Quick Thoughts – CMG Q1 EPS
There is very little not to like in CMG’s earnings release this morning (unless you care about margins or EPS results) – but we recognize that it is a growth stock and that top line growth is pretty much all that matters to some subset of investors and to CMG stock this morning.
- +24.4% revenue growth year over year bested consensus by approximately $30 million;
- Comparable restaurant sales increased an impressive 13.4% (we had heard whispers that were 10%+, but this result surely exceeds those expectations); one additional day in the quarter didn’t hurt either.
- Restaurant level operating margins declined 40 bps, driven by 150 bps of higher food costs related to inflationary pressures in a number of commodities (we have discussed some of this in our work on agriculture);
- EPS missed consensus in dramatic fashion, growing just 7.8% in the quarter, but is apparently an afterthought against the backdrop of sustained top line momentum.
Perversely, it seems that the more dramatic the impact of inflation, the more engaged investors become as the talk of CMG pulling the pricing lever moves to the forefront.
- Acknowledging the traffic trends, it is abundantly clear that CMG is on point with respect to its offering to consumers, and we don’t doubt that the brand has sufficient equity to take pricing on a reasonable basis, even in an uncertain consumer spending environment.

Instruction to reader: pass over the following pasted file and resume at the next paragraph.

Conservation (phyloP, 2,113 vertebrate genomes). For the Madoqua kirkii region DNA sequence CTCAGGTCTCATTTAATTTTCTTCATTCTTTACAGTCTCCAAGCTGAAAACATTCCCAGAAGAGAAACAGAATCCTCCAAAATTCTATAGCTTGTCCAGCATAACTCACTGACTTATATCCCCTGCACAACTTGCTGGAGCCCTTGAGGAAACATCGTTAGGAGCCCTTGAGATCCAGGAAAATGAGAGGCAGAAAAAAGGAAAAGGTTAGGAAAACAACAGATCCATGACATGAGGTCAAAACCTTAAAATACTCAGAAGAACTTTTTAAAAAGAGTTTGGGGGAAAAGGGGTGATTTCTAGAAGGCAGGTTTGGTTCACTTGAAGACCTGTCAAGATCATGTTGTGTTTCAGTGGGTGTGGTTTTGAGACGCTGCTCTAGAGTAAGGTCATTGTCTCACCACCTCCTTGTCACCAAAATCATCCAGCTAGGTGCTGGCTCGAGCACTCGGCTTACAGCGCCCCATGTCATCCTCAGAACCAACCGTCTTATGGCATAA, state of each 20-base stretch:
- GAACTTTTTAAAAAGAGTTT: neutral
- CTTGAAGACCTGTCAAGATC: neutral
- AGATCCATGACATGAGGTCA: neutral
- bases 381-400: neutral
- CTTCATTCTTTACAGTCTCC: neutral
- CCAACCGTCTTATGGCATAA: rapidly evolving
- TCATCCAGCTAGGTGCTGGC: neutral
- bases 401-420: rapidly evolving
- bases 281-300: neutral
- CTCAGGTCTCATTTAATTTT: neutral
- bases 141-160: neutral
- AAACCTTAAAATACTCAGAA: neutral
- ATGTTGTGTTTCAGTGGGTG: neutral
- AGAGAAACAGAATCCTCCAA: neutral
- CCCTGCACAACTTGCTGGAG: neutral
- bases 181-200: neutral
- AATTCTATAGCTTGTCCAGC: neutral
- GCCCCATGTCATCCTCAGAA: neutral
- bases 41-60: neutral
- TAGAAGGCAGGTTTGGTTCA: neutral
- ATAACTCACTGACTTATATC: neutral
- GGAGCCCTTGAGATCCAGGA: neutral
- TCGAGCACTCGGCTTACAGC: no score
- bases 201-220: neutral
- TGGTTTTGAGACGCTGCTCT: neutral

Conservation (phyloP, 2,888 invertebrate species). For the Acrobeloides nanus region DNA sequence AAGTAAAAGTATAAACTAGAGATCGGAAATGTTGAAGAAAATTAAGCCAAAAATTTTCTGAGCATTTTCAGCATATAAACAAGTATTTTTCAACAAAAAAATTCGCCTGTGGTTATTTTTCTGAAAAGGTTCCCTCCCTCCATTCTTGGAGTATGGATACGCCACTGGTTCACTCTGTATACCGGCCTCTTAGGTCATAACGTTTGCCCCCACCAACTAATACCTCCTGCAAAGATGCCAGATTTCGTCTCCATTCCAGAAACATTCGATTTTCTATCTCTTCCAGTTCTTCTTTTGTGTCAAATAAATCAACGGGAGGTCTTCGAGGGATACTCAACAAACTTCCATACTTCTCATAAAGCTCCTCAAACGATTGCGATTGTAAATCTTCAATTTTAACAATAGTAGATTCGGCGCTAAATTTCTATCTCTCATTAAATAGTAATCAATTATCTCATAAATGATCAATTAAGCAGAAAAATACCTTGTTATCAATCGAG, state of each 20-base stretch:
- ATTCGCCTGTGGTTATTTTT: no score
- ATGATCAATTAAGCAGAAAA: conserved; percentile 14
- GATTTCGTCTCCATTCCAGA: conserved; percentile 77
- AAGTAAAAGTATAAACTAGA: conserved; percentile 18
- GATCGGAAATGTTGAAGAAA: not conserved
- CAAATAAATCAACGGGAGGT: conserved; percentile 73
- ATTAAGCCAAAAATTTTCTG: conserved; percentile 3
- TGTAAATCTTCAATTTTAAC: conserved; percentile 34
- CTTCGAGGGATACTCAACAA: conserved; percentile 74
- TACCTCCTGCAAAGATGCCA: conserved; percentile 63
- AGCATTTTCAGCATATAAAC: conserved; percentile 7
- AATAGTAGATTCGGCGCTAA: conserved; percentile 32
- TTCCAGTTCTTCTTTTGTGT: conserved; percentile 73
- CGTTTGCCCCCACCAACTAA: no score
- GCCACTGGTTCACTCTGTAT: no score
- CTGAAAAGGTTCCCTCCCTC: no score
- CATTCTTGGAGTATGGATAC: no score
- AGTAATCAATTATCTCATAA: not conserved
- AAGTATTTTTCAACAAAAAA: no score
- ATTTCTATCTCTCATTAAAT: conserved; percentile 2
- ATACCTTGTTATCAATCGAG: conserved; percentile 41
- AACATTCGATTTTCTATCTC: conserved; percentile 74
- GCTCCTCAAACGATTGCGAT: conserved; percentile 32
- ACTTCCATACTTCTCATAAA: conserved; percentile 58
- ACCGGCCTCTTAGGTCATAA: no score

- On the other hand, if it ain’t broke don’t fix it can be applied to a large number of situations, this one included – we would not be buyers of CMG solely on the basis of an anticipated price increase because, even with substantial brand equity, there is an inherent riskiness to all price changes in terms of consumer response.
Ultimately, while we acknowledge the significant, positive momentum, likely on a multi-duration basis, behind the CMG brand, we can’t reasonably frame the risk/reward for investors and therefore can’t suggest being buyers of the name, particularly in light of our thematic work surrounding growth and value in the market.
Finally, there are a number of restaurant concepts whose positioning is far less fortunate than that of CMG in terms of brand equity and pricing flexibility and who are facing the same inflationary pressures (maybe not with respect to avocados) as CMG – beef and cheese sounds a lot like a hamburger, for example. The restaurant sector remains one of our least preferred across consumer as we add concerns about inflation to our already existing concerns on valuation and consumer spending.